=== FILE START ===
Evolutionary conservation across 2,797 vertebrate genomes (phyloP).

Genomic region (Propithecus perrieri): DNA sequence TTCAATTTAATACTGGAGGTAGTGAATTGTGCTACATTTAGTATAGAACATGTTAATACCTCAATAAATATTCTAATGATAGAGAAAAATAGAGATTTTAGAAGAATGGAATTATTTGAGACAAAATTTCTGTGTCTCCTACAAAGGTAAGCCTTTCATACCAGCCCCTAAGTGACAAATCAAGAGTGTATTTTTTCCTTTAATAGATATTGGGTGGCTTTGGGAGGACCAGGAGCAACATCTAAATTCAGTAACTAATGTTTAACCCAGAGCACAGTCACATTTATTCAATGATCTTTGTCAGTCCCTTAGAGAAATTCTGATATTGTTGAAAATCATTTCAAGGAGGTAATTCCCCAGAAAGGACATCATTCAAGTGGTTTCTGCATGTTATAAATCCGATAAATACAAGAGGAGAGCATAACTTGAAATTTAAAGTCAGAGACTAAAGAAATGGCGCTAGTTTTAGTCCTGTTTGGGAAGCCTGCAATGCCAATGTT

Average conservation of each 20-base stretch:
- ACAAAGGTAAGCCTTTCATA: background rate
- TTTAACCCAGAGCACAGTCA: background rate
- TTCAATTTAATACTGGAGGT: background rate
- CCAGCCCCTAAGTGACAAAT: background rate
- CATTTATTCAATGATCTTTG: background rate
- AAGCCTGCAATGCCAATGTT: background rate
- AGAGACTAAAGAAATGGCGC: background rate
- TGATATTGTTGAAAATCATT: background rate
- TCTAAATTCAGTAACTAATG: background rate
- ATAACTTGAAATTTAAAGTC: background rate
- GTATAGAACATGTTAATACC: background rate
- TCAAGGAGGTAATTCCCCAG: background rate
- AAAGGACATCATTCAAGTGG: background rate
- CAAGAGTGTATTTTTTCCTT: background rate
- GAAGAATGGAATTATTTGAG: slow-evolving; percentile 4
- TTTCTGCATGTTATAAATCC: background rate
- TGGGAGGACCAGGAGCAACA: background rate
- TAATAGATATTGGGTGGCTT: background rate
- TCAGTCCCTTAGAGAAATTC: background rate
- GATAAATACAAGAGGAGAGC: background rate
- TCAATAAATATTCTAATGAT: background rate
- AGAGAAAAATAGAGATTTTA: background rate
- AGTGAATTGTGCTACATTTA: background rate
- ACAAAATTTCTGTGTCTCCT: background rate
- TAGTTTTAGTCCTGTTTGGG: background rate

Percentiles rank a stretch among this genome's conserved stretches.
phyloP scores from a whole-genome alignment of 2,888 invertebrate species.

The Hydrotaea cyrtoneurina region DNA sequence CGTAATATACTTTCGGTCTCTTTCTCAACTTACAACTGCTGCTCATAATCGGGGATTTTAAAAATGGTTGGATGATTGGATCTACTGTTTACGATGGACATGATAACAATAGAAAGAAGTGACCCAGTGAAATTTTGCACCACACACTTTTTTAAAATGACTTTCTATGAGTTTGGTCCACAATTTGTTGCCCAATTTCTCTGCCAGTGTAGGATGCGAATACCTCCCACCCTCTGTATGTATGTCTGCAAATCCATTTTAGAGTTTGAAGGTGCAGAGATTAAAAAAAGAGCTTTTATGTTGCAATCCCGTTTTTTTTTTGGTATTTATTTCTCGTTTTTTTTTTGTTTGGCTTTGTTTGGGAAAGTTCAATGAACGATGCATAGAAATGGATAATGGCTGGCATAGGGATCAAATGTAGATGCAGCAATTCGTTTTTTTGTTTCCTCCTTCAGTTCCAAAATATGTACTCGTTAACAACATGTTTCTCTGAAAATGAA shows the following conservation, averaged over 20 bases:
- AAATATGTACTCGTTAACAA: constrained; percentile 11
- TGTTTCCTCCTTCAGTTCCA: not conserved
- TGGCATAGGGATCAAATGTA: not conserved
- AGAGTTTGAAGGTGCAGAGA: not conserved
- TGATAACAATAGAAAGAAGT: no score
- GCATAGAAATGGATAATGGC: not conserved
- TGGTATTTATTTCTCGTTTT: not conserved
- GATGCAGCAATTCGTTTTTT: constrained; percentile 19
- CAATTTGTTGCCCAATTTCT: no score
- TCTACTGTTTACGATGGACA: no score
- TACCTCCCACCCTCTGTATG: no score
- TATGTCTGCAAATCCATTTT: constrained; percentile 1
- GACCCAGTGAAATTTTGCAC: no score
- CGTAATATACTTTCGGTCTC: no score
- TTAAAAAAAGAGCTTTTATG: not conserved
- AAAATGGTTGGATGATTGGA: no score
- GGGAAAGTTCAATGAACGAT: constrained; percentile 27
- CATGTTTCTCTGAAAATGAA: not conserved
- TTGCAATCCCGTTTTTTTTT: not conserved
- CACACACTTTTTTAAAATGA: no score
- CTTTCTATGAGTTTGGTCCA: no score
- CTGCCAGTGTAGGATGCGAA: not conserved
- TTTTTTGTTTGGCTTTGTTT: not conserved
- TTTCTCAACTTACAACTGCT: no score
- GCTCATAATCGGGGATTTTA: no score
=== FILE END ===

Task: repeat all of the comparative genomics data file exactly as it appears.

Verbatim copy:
Evolutionary conservation across 2,797 vertebrate genomes (phyloP).

Genomic region (Propithecus perrieri): DNA sequence TTCAATTTAATACTGGAGGTAGTGAATTGTGCTACATTTAGTATAGAACATGTTAATACCTCAATAAATATTCTAATGATAGAGAAAAATAGAGATTTTAGAAGAATGGAATTATTTGAGACAAAATTTCTGTGTCTCCTACAAAGGTAAGCCTTTCATACCAGCCCCTAAGTGACAAATCAAGAGTGTATTTTTTCCTTTAATAGATATTGGGTGGCTTTGGGAGGACCAGGAGCAACATCTAAATTCAGTAACTAATGTTTAACCCAGAGCACAGTCACATTTATTCAATGATCTTTGTCAGTCCCTTAGAGAAATTCTGATATTGTTGAAAATCATTTCAAGGAGGTAATTCCCCAGAAAGGACATCATTCAAGTGGTTTCTGCATGTTATAAATCCGATAAATACAAGAGGAGAGCATAACTTGAAATTTAAAGTCAGAGACTAAAGAAATGGCGCTAGTTTTAGTCCTGTTTGGGAAGCCTGCAATGCCAATGTT

Average conservation of each 20-base stretch:
- ACAAAGGTAAGCCTTTCATA: background rate
- TTTAACCCAGAGCACAGTCA: background rate
- TTCAATTTAATACTGGAGGT: background rate
- CCAGCCCCTAAGTGACAAAT: background rate
- CATTTATTCAATGATCTTTG: background rate
- AAGCCTGCAATGCCAATGTT: background rate
- AGAGACTAAAGAAATGGCGC: background rate
- TGATATTGTTGAAAATCATT: background rate
- TCTAAATTCAGTAACTAATG: background rate
- ATAACTTGAAATTTAAAGTC: background rate
- GTATAGAACATGTTAATACC: background rate
- TCAAGGAGGTAATTCCCCAG: background rate
- AAAGGACATCATTCAAGTGG: background rate
- CAAGAGTGTATTTTTTCCTT: background rate
- GAAGAATGGAATTATTTGAG: slow-evolving; percentile 4
- TTTCTGCATGTTATAAATCC: background rate
- TGGGAGGACCAGGAGCAACA: background rate
- TAATAGATATTGGGTGGCTT: background rate
- TCAGTCCCTTAGAGAAATTC: background rate
- GATAAATACAAGAGGAGAGC: background rate
- TCAATAAATATTCTAATGAT: background rate
- AGAGAAAAATAGAGATTTTA: background rate
- AGTGAATTGTGCTACATTTA: background rate
- ACAAAATTTCTGTGTCTCCT: background rate
- TAGTTTTAGTCCTGTTTGGG: background rate

Percentiles rank a stretch among this genome's conserved stretches.
phyloP scores from a whole-genome alignment of 2,888 invertebrate species.

The Hydrotaea cyrtoneurina region DNA sequence CGTAATATACTTTCGGTCTCTTTCTCAACTTACAACTGCTGCTCATAATCGGGGATTTTAAAAATGGTTGGATGATTGGATCTACTGTTTACGATGGACATGATAACAATAGAAAGAAGTGACCCAGTGAAATTTTGCACCACACACTTTTTTAAAATGACTTTCTATGAGTTTGGTCCACAATTTGTTGCCCAATTTCTCTGCCAGTGTAGGATGCGAATACCTCCCACCCTCTGTATGTATGTCTGCAAATCCATTTTAGAGTTTGAAGGTGCAGAGATTAAAAAAAGAGCTTTTATGTTGCAATCCCGTTTTTTTTTTGGTATTTATTTCTCGTTTTTTTTTTGTTTGGCTTTGTTTGGGAAAGTTCAATGAACGATGCATAGAAATGGATAATGGCTGGCATAGGGATCAAATGTAGATGCAGCAATTCGTTTTTTTGTTTCCTCCTTCAGTTCCAAAATATGTACTCGTTAACAACATGTTTCTCTGAAAATGAA shows the following conservation, averaged over 20 bases:
- AAATATGTACTCGTTAACAA: constrained; percentile 11
- TGTTTCCTCCTTCAGTTCCA: not conserved
- TGGCATAGGGATCAAATGTA: not conserved
- AGAGTTTGAAGGTGCAGAGA: not conserved
- TGATAACAATAGAAAGAAGT: no score
- GCATAGAAATGGATAATGGC: not conserved
- TGGTATTTATTTCTCGTTTT: not conserved
- GATGCAGCAATTCGTTTTTT: constrained; percentile 19
- CAATTTGTTGCCCAATTTCT: no score
- TCTACTGTTTACGATGGACA: no score
- TACCTCCCACCCTCTGTATG: no score
- TATGTCTGCAAATCCATTTT: constrained; percentile 1
- GACCCAGTGAAATTTTGCAC: no score
- CGTAATATACTTTCGGTCTC: no score
- TTAAAAAAAGAGCTTTTATG: not conserved
- AAAATGGTTGGATGATTGGA: no score
- GGGAAAGTTCAATGAACGAT: constrained; percentile 27
- CATGTTTCTCTGAAAATGAA: not conserved
- TTGCAATCCCGTTTTTTTTT: not conserved
- CACACACTTTTTTAAAATGA: no score
- CTTTCTATGAGTTTGGTCCA: no score
- CTGCCAGTGTAGGATGCGAA: not conserved
- TTTTTTGTTTGGCTTTGTTT: not conserved
- TTTCTCAACTTACAACTGCT: no score
- GCTCATAATCGGGGATTTTA: no score